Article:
Bedrock AT Series: Pennsylvania to Massachusetts
Bedrock Ambassador Trey Locke wakes up each morning in his tent, packs up camp, and continues his 2,200 mile long hike from Georgia to Maine. The Bedrock Appalachian Trail (AT) Series is an bi-monthly account of Trey’s experiences and photography along the trail. Follow along on Trey’s journey for a taste of what its like to hike the AT.
Harper’s Ferry, West Virginia is the unofficial halfway point of the Appalachian Trial. The town marks your completion of Virginia, which is more than a quarter of the entire trail. The milestones keep on rolling as you later pass the Mason Dixon line, and then hit the official halfway mark in Pennsylvania. While my pride and spirits soared at these accomplishments the celebration was short lived. In a matter of only a few days Pennsylvania went from a scenic state park to “rocksylvania.” All sizes from pebbles to boulders litter the trail; it is often called the place where shoes go to die, but my experience showed me it is also the place where feet go to get the crap kicked out of them.
After numerous days of rain and rocks I was happy to leave PA and enter New Jersey. The views were breathtaking, no longer the farm lands of the Midwest. I was also lucky to see two black bears during my first two days. One ran away as soon as I came around the corner. The other was eating blueberries on a ridge when I walked up. At first it kept its distance. Then it must have realized that I was only a 140 pound hiker, and posed no real physical threat. It moved closer and closer, I assume it was intrigued with me as much as I was with it. Before I knew it, roughly 20 feet separated us. I felt that this was too close. I began rattling my protein shaker which scared it off. An amazing and nerve wracking experience.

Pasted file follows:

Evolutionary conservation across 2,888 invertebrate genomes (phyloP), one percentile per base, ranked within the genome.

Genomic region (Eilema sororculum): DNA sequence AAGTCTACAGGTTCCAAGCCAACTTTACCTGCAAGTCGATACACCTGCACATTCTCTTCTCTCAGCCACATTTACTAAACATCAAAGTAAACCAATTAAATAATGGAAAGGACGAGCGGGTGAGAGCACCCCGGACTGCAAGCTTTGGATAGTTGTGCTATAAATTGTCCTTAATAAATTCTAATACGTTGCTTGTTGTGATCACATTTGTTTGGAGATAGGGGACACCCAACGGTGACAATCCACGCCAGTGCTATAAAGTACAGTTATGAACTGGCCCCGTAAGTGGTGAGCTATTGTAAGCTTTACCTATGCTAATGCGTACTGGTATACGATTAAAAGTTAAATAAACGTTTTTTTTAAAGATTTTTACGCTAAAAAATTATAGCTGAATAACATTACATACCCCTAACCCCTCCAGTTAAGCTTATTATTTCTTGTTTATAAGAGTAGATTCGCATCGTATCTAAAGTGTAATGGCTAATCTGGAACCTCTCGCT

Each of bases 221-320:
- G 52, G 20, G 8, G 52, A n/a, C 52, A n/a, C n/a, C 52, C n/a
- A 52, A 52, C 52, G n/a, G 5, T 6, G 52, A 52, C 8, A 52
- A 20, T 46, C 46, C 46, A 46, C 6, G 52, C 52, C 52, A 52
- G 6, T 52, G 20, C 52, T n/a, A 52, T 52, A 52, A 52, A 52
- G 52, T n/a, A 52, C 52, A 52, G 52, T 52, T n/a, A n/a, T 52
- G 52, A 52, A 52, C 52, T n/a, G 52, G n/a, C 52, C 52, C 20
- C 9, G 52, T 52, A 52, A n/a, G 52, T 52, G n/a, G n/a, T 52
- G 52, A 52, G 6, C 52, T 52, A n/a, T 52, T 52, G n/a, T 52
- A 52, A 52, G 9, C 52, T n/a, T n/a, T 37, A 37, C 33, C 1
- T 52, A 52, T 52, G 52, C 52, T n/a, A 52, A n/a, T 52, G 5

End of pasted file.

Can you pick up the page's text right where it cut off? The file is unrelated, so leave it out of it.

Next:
The Appalachian Trail passes through 14 states. Thru-hikers commonly focus on which ones they have gone through, or, as you get farther north, which ones are left. The best part about the North East is that you begin to knock out states pretty quickly. It took only four and a half days to get from New Jersey to New York, another four days were spent hiking in New York (with one day spent checking out New York City), and only two and half days were spent hiking in Connecticut before reaching Massachusetts. I arrived in Great Barrington, MA on July 16th. On the 17th I hopped on a bus heading south for a family reunion. Ironically the reunion took place in Atlanta, the same place where I started my adventure almost four months ago.
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